Bodycam shows Sacramento police detaining boy who spit on officer

By Jonathan Ayestas


SACRAMENTO, Calif. (KCRA) — Sacramento police released video of a boy being handcuffed and then having a spit mask placed on his head during a tense confrontation with officers last month.

Police released the video after cellphone footage from a witness was posted by Black Lives Matter. That video has been viewed more than 270,000 times on Facebook.

The Sacramento Police Department said the boy was running from a security guard around 7:50 p.m. on April 28 by a Wienerschnitzel near Del Paso Boulevard and El Camino Avenue when the two officers stopped to help detain the boy.

Footage from the three separate bodycams were released Wednesday by the police department.

Video shows the boy being handcuffed and carried toward an officer's vehicle. He's seen spitting on an officer, saying, "Yeah, I spit on you."

Bystanders started asking police why the boy was being detained. When officers tried to get the boy in the back of the patrol SUV, he resumed struggling -- the sound of spitting is heard again -- until he was pinned to the ground.

The boy is heard repeatedly telling officers they had no rights to put him in handcuffs and said he spit on an officer's face. The officer requested a spit mask, saying she was spat on about three times.

The boy later asked to have the mask taken off, saying he couldn't breathe.

The video then shows a growing number of people around the scene. A woman is seen trying to calm the boy down and told him not to spit again.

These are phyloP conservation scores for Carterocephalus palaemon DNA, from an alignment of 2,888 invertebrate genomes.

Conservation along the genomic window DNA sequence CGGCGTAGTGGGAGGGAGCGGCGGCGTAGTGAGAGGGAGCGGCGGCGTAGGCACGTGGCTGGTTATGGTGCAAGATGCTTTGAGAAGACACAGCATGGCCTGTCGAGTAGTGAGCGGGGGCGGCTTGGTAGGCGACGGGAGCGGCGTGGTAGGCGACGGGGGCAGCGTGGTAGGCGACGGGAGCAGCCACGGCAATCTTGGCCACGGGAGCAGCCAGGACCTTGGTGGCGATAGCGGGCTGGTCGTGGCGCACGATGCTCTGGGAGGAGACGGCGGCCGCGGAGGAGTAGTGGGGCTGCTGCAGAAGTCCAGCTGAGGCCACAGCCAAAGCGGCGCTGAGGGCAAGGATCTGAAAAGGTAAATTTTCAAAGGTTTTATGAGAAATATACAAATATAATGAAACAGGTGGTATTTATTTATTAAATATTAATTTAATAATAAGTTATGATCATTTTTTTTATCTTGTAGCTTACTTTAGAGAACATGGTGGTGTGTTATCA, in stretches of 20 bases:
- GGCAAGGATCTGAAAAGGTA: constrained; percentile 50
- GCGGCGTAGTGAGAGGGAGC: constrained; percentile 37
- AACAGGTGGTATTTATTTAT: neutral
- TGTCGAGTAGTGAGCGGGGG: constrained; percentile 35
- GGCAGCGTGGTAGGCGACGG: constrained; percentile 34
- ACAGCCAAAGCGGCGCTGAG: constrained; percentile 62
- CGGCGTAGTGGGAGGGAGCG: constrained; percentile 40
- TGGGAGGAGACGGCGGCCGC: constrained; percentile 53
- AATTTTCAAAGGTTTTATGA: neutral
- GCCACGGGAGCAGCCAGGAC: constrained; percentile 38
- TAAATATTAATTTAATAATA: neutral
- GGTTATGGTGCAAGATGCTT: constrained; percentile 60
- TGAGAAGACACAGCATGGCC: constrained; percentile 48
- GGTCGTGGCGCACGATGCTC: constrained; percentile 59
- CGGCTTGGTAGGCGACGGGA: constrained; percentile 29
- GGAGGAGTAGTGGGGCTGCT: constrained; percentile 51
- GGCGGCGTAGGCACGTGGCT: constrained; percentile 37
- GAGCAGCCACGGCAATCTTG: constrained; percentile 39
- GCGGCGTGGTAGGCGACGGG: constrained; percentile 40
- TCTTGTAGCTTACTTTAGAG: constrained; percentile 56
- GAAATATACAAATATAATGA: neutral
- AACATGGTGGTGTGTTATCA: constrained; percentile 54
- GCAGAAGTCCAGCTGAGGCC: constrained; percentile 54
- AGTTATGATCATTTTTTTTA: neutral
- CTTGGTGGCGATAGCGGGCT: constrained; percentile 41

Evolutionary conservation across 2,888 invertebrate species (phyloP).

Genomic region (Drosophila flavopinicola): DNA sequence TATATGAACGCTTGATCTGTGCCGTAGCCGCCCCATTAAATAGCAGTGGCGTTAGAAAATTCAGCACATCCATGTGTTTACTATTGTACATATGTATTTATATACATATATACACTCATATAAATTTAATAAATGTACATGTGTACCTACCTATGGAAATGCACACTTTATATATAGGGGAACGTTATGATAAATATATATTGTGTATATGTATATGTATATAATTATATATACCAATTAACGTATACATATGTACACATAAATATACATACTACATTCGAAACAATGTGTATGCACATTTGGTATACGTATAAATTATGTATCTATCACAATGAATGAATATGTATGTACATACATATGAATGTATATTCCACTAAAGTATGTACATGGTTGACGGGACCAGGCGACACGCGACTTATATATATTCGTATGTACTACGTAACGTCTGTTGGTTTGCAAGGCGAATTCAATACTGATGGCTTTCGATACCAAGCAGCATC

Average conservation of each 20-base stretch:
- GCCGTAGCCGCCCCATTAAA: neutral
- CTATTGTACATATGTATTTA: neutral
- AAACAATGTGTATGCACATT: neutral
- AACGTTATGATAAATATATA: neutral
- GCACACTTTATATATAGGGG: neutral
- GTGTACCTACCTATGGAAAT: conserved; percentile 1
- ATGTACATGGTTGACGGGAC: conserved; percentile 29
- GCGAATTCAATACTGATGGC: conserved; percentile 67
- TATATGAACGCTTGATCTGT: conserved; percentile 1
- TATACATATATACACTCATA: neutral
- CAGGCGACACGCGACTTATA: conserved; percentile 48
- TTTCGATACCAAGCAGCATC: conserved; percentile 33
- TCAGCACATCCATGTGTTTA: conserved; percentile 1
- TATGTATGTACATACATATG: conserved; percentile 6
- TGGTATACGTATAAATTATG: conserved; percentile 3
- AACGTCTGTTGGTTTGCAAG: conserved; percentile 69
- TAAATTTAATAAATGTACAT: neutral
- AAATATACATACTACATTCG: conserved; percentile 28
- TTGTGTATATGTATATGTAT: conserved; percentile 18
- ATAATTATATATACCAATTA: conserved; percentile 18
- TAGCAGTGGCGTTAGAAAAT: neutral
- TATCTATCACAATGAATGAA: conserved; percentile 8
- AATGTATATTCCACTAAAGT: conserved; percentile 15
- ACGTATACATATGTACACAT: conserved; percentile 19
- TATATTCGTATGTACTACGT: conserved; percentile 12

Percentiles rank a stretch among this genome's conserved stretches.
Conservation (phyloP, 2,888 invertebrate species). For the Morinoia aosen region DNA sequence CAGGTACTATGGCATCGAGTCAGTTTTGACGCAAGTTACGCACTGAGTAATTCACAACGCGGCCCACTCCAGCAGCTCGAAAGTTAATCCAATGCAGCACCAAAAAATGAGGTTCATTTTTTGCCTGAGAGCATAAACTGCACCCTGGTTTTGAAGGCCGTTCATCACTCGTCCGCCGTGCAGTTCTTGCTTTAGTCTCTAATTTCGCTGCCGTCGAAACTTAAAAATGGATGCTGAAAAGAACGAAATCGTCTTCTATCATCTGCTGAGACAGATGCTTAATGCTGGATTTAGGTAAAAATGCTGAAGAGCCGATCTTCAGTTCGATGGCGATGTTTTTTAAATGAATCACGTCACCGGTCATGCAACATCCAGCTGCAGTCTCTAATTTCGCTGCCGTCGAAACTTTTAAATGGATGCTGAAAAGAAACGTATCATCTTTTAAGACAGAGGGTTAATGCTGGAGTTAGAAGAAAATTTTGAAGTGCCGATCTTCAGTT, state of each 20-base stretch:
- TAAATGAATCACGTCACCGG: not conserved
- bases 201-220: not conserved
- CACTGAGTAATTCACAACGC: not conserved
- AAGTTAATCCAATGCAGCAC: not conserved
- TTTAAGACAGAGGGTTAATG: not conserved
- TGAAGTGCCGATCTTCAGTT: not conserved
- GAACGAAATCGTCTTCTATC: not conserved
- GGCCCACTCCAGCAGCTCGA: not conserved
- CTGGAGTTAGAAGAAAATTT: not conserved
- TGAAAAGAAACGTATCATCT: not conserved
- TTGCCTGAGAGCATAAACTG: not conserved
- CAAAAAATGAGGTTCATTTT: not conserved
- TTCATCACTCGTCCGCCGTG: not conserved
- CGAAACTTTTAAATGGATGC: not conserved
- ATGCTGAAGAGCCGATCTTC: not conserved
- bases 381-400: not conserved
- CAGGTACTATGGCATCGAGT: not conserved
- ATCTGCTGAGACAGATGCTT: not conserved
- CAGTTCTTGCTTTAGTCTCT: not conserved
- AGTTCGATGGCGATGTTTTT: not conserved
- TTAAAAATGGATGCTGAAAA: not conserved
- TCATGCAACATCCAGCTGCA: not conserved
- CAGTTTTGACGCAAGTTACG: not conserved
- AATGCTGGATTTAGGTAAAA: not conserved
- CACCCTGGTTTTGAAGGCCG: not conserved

Officers got him into a patrol SUV. While sitting in the SUV, the boy told an officer that he would kick her if the mask wasn't taken off.

Police said the boy was later released to his mother who showed up at the scene. The boy was cited for battery against a police officer and resisting officers.

"Our officers involved in this incident appropriately used a spit mask to protect themselves and defuse the situation. I am grateful that our officers were willing to proactively intervene when they observed suspicious activity, and that nobody was injured during this encounter," Chief Daniel Hahn said in a statement.

"He was no longer a threat in any way. He was constrained with his arms behind his back in handcuffs and there was no spitting going on what so ever so clearly to me it was an effort to intimidate him, to punish him, to humiliate him," said Mark T. Harris, an attorney for the boy's mother.

VIEW: Bodycam 1 of boy being detained

VIEW: Bodycam 2 of boy being detained

VIEW: Bodycam 3 of boy being detained